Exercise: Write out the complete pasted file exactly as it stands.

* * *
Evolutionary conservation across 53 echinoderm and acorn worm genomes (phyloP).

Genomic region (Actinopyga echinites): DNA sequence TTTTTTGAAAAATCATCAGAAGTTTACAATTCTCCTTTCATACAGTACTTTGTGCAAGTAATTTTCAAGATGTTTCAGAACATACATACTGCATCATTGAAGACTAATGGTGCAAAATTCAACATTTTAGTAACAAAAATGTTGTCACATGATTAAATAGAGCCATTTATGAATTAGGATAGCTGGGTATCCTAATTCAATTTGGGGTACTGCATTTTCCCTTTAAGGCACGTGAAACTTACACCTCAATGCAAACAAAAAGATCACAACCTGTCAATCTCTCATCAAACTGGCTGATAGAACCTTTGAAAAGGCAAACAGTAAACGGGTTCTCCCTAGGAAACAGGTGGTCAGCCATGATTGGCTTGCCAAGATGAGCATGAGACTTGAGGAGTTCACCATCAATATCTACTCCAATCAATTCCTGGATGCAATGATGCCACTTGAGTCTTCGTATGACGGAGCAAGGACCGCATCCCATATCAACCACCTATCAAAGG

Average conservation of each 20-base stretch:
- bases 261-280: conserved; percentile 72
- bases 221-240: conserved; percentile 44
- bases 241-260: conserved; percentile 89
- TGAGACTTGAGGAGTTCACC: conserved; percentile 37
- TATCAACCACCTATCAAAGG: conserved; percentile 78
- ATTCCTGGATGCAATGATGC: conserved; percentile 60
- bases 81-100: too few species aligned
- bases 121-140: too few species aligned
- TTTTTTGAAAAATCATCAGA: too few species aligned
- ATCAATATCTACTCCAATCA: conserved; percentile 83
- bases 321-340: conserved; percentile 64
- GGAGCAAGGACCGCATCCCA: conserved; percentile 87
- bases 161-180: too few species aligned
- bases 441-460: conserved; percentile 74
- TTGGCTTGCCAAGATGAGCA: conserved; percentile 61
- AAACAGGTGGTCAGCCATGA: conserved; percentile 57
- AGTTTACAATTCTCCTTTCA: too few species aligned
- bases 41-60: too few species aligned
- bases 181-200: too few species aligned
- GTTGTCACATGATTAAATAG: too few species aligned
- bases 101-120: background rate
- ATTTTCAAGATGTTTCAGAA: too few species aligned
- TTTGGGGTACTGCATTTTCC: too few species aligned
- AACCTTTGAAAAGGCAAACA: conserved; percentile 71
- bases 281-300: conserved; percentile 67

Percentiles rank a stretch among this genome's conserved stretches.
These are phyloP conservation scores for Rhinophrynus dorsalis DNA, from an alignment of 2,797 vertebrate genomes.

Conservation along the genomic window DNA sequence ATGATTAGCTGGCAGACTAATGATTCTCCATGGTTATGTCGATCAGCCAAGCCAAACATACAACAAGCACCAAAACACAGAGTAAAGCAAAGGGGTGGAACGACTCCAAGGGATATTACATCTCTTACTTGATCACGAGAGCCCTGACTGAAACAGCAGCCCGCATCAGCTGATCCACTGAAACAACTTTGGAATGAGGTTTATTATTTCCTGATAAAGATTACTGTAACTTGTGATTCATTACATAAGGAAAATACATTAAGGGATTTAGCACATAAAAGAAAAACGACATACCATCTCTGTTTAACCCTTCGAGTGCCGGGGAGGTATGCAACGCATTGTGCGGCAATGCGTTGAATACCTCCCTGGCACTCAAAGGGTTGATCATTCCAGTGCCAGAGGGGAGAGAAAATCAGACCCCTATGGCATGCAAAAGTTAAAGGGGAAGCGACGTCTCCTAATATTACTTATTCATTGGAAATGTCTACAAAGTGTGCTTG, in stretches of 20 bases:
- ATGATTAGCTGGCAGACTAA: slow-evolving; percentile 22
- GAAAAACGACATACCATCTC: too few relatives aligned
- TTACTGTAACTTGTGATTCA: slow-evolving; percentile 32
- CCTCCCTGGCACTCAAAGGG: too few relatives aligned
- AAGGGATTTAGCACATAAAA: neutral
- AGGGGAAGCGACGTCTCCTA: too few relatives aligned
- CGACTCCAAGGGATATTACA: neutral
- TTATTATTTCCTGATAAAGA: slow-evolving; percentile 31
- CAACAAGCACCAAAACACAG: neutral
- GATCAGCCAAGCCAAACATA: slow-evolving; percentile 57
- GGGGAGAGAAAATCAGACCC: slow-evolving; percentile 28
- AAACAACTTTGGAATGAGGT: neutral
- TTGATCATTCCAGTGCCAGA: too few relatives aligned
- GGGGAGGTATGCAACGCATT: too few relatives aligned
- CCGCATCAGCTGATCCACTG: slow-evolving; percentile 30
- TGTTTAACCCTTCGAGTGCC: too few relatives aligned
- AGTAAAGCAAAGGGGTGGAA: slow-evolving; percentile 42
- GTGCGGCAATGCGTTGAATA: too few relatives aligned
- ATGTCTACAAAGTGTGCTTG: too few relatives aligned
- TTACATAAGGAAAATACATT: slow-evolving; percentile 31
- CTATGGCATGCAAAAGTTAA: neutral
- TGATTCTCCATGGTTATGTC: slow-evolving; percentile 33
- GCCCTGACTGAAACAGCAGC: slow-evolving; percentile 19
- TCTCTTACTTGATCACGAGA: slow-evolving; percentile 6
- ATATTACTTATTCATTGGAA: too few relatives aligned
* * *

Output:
Evolutionary conservation across 53 echinoderm and acorn worm genomes (phyloP).

Genomic region (Actinopyga echinites): DNA sequence TTTTTTGAAAAATCATCAGAAGTTTACAATTCTCCTTTCATACAGTACTTTGTGCAAGTAATTTTCAAGATGTTTCAGAACATACATACTGCATCATTGAAGACTAATGGTGCAAAATTCAACATTTTAGTAACAAAAATGTTGTCACATGATTAAATAGAGCCATTTATGAATTAGGATAGCTGGGTATCCTAATTCAATTTGGGGTACTGCATTTTCCCTTTAAGGCACGTGAAACTTACACCTCAATGCAAACAAAAAGATCACAACCTGTCAATCTCTCATCAAACTGGCTGATAGAACCTTTGAAAAGGCAAACAGTAAACGGGTTCTCCCTAGGAAACAGGTGGTCAGCCATGATTGGCTTGCCAAGATGAGCATGAGACTTGAGGAGTTCACCATCAATATCTACTCCAATCAATTCCTGGATGCAATGATGCCACTTGAGTCTTCGTATGACGGAGCAAGGACCGCATCCCATATCAACCACCTATCAAAGG

Average conservation of each 20-base stretch:
- bases 261-280: conserved; percentile 72
- bases 221-240: conserved; percentile 44
- bases 241-260: conserved; percentile 89
- TGAGACTTGAGGAGTTCACC: conserved; percentile 37
- TATCAACCACCTATCAAAGG: conserved; percentile 78
- ATTCCTGGATGCAATGATGC: conserved; percentile 60
- bases 81-100: too few species aligned
- bases 121-140: too few species aligned
- TTTTTTGAAAAATCATCAGA: too few species aligned
- ATCAATATCTACTCCAATCA: conserved; percentile 83
- bases 321-340: conserved; percentile 64
- GGAGCAAGGACCGCATCCCA: conserved; percentile 87
- bases 161-180: too few species aligned
- bases 441-460: conserved; percentile 74
- TTGGCTTGCCAAGATGAGCA: conserved; percentile 61
- AAACAGGTGGTCAGCCATGA: conserved; percentile 57
- AGTTTACAATTCTCCTTTCA: too few species aligned
- bases 41-60: too few species aligned
- bases 181-200: too few species aligned
- GTTGTCACATGATTAAATAG: too few species aligned
- bases 101-120: background rate
- ATTTTCAAGATGTTTCAGAA: too few species aligned
- TTTGGGGTACTGCATTTTCC: too few species aligned
- AACCTTTGAAAAGGCAAACA: conserved; percentile 71
- bases 281-300: conserved; percentile 67

Percentiles rank a stretch among this genome's conserved stretches.
These are phyloP conservation scores for Rhinophrynus dorsalis DNA, from an alignment of 2,797 vertebrate genomes.

Conservation along the genomic window DNA sequence ATGATTAGCTGGCAGACTAATGATTCTCCATGGTTATGTCGATCAGCCAAGCCAAACATACAACAAGCACCAAAACACAGAGTAAAGCAAAGGGGTGGAACGACTCCAAGGGATATTACATCTCTTACTTGATCACGAGAGCCCTGACTGAAACAGCAGCCCGCATCAGCTGATCCACTGAAACAACTTTGGAATGAGGTTTATTATTTCCTGATAAAGATTACTGTAACTTGTGATTCATTACATAAGGAAAATACATTAAGGGATTTAGCACATAAAAGAAAAACGACATACCATCTCTGTTTAACCCTTCGAGTGCCGGGGAGGTATGCAACGCATTGTGCGGCAATGCGTTGAATACCTCCCTGGCACTCAAAGGGTTGATCATTCCAGTGCCAGAGGGGAGAGAAAATCAGACCCCTATGGCATGCAAAAGTTAAAGGGGAAGCGACGTCTCCTAATATTACTTATTCATTGGAAATGTCTACAAAGTGTGCTTG, in stretches of 20 bases:
- ATGATTAGCTGGCAGACTAA: slow-evolving; percentile 22
- GAAAAACGACATACCATCTC: too few relatives aligned
- TTACTGTAACTTGTGATTCA: slow-evolving; percentile 32
- CCTCCCTGGCACTCAAAGGG: too few relatives aligned
- AAGGGATTTAGCACATAAAA: neutral
- AGGGGAAGCGACGTCTCCTA: too few relatives aligned
- CGACTCCAAGGGATATTACA: neutral
- TTATTATTTCCTGATAAAGA: slow-evolving; percentile 31
- CAACAAGCACCAAAACACAG: neutral
- GATCAGCCAAGCCAAACATA: slow-evolving; percentile 57
- GGGGAGAGAAAATCAGACCC: slow-evolving; percentile 28
- AAACAACTTTGGAATGAGGT: neutral
- TTGATCATTCCAGTGCCAGA: too few relatives aligned
- GGGGAGGTATGCAACGCATT: too few relatives aligned
- CCGCATCAGCTGATCCACTG: slow-evolving; percentile 30
- TGTTTAACCCTTCGAGTGCC: too few relatives aligned
- AGTAAAGCAAAGGGGTGGAA: slow-evolving; percentile 42
- GTGCGGCAATGCGTTGAATA: too few relatives aligned
- ATGTCTACAAAGTGTGCTTG: too few relatives aligned
- TTACATAAGGAAAATACATT: slow-evolving; percentile 31
- CTATGGCATGCAAAAGTTAA: neutral
- TGATTCTCCATGGTTATGTC: slow-evolving; percentile 33
- GCCCTGACTGAAACAGCAGC: slow-evolving; percentile 19
- TCTCTTACTTGATCACGAGA: slow-evolving; percentile 6
- ATATTACTTATTCATTGGAA: too few relatives aligned